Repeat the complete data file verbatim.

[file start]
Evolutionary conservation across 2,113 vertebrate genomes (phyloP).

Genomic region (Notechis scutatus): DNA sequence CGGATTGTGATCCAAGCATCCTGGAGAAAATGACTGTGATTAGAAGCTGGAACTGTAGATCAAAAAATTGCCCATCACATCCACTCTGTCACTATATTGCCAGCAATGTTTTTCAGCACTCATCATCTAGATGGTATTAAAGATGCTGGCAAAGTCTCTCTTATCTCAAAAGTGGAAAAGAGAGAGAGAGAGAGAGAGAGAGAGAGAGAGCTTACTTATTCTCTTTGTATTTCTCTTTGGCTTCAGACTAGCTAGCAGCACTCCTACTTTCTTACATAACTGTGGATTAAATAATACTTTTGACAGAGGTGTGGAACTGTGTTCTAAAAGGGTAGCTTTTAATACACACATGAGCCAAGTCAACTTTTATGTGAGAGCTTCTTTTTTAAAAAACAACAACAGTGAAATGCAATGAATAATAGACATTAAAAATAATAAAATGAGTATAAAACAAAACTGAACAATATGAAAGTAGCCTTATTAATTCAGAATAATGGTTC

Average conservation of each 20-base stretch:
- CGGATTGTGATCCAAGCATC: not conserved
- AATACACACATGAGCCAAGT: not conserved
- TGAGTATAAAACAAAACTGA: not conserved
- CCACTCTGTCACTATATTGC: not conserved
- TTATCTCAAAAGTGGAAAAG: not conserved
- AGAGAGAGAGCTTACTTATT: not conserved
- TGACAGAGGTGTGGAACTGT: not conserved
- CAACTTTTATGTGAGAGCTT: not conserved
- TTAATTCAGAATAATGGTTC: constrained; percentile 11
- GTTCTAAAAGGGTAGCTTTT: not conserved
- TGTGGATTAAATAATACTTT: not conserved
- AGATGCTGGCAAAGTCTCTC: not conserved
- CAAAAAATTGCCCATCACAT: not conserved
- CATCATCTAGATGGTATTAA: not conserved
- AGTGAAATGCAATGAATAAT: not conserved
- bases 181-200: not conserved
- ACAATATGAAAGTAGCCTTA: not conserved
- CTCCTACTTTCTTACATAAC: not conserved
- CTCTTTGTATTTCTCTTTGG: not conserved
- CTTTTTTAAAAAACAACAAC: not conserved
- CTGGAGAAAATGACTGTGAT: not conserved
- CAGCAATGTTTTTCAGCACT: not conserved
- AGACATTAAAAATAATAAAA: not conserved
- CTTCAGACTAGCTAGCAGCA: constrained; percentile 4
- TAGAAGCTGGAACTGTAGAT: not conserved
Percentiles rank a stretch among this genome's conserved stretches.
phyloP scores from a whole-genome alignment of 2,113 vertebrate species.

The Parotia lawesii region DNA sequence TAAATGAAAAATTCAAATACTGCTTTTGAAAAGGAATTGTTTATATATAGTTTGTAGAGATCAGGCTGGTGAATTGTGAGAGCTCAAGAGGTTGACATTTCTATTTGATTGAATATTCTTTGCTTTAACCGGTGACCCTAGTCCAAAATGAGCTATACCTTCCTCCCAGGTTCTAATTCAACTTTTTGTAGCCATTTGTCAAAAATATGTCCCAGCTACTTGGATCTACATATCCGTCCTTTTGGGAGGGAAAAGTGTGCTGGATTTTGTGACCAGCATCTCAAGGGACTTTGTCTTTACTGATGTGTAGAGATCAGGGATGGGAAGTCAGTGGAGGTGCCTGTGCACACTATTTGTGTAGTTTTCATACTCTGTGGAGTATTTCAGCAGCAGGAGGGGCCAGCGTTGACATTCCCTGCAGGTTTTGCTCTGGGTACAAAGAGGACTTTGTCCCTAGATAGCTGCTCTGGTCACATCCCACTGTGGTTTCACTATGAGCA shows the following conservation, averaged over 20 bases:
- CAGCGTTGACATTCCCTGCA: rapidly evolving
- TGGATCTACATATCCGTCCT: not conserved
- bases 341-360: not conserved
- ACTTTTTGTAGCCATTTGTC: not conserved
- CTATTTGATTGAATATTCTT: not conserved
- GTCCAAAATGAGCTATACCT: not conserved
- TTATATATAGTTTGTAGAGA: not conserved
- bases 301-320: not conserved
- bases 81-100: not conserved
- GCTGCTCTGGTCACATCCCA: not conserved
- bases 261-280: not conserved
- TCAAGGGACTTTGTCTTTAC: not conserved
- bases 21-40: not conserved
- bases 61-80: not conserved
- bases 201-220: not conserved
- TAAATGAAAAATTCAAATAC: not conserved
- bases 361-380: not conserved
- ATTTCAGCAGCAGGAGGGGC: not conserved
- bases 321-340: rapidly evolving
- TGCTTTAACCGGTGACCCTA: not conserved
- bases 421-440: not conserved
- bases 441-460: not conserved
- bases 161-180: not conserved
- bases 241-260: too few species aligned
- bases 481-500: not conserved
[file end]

Evolutionary conservation across 2,113 vertebrate genomes (phyloP).

Genomic region (Notechis scutatus): DNA sequence CGGATTGTGATCCAAGCATCCTGGAGAAAATGACTGTGATTAGAAGCTGGAACTGTAGATCAAAAAATTGCCCATCACATCCACTCTGTCACTATATTGCCAGCAATGTTTTTCAGCACTCATCATCTAGATGGTATTAAAGATGCTGGCAAAGTCTCTCTTATCTCAAAAGTGGAAAAGAGAGAGAGAGAGAGAGAGAGAGAGAGAGAGCTTACTTATTCTCTTTGTATTTCTCTTTGGCTTCAGACTAGCTAGCAGCACTCCTACTTTCTTACATAACTGTGGATTAAATAATACTTTTGACAGAGGTGTGGAACTGTGTTCTAAAAGGGTAGCTTTTAATACACACATGAGCCAAGTCAACTTTTATGTGAGAGCTTCTTTTTTAAAAAACAACAACAGTGAAATGCAATGAATAATAGACATTAAAAATAATAAAATGAGTATAAAACAAAACTGAACAATATGAAAGTAGCCTTATTAATTCAGAATAATGGTTC

Average conservation of each 20-base stretch:
- CGGATTGTGATCCAAGCATC: not conserved
- AATACACACATGAGCCAAGT: not conserved
- TGAGTATAAAACAAAACTGA: not conserved
- CCACTCTGTCACTATATTGC: not conserved
- TTATCTCAAAAGTGGAAAAG: not conserved
- AGAGAGAGAGCTTACTTATT: not conserved
- TGACAGAGGTGTGGAACTGT: not conserved
- CAACTTTTATGTGAGAGCTT: not conserved
- TTAATTCAGAATAATGGTTC: constrained; percentile 11
- GTTCTAAAAGGGTAGCTTTT: not conserved
- TGTGGATTAAATAATACTTT: not conserved
- AGATGCTGGCAAAGTCTCTC: not conserved
- CAAAAAATTGCCCATCACAT: not conserved
- CATCATCTAGATGGTATTAA: not conserved
- AGTGAAATGCAATGAATAAT: not conserved
- bases 181-200: not conserved
- ACAATATGAAAGTAGCCTTA: not conserved
- CTCCTACTTTCTTACATAAC: not conserved
- CTCTTTGTATTTCTCTTTGG: not conserved
- CTTTTTTAAAAAACAACAAC: not conserved
- CTGGAGAAAATGACTGTGAT: not conserved
- CAGCAATGTTTTTCAGCACT: not conserved
- AGACATTAAAAATAATAAAA: not conserved
- CTTCAGACTAGCTAGCAGCA: constrained; percentile 4
- TAGAAGCTGGAACTGTAGAT: not conserved
Percentiles rank a stretch among this genome's conserved stretches.
phyloP scores from a whole-genome alignment of 2,113 vertebrate species.

The Parotia lawesii region DNA sequence TAAATGAAAAATTCAAATACTGCTTTTGAAAAGGAATTGTTTATATATAGTTTGTAGAGATCAGGCTGGTGAATTGTGAGAGCTCAAGAGGTTGACATTTCTATTTGATTGAATATTCTTTGCTTTAACCGGTGACCCTAGTCCAAAATGAGCTATACCTTCCTCCCAGGTTCTAATTCAACTTTTTGTAGCCATTTGTCAAAAATATGTCCCAGCTACTTGGATCTACATATCCGTCCTTTTGGGAGGGAAAAGTGTGCTGGATTTTGTGACCAGCATCTCAAGGGACTTTGTCTTTACTGATGTGTAGAGATCAGGGATGGGAAGTCAGTGGAGGTGCCTGTGCACACTATTTGTGTAGTTTTCATACTCTGTGGAGTATTTCAGCAGCAGGAGGGGCCAGCGTTGACATTCCCTGCAGGTTTTGCTCTGGGTACAAAGAGGACTTTGTCCCTAGATAGCTGCTCTGGTCACATCCCACTGTGGTTTCACTATGAGCA shows the following conservation, averaged over 20 bases:
- CAGCGTTGACATTCCCTGCA: rapidly evolving
- TGGATCTACATATCCGTCCT: not conserved
- bases 341-360: not conserved
- ACTTTTTGTAGCCATTTGTC: not conserved
- CTATTTGATTGAATATTCTT: not conserved
- GTCCAAAATGAGCTATACCT: not conserved
- TTATATATAGTTTGTAGAGA: not conserved
- bases 301-320: not conserved
- bases 81-100: not conserved
- GCTGCTCTGGTCACATCCCA: not conserved
- bases 261-280: not conserved
- TCAAGGGACTTTGTCTTTAC: not conserved
- bases 21-40: not conserved
- bases 61-80: not conserved
- bases 201-220: not conserved
- TAAATGAAAAATTCAAATAC: not conserved
- bases 361-380: not conserved
- ATTTCAGCAGCAGGAGGGGC: not conserved
- bases 321-340: rapidly evolving
- TGCTTTAACCGGTGACCCTA: not conserved
- bases 421-440: not conserved
- bases 441-460: not conserved
- bases 161-180: not conserved
- bases 241-260: too few species aligned
- bases 481-500: not conserved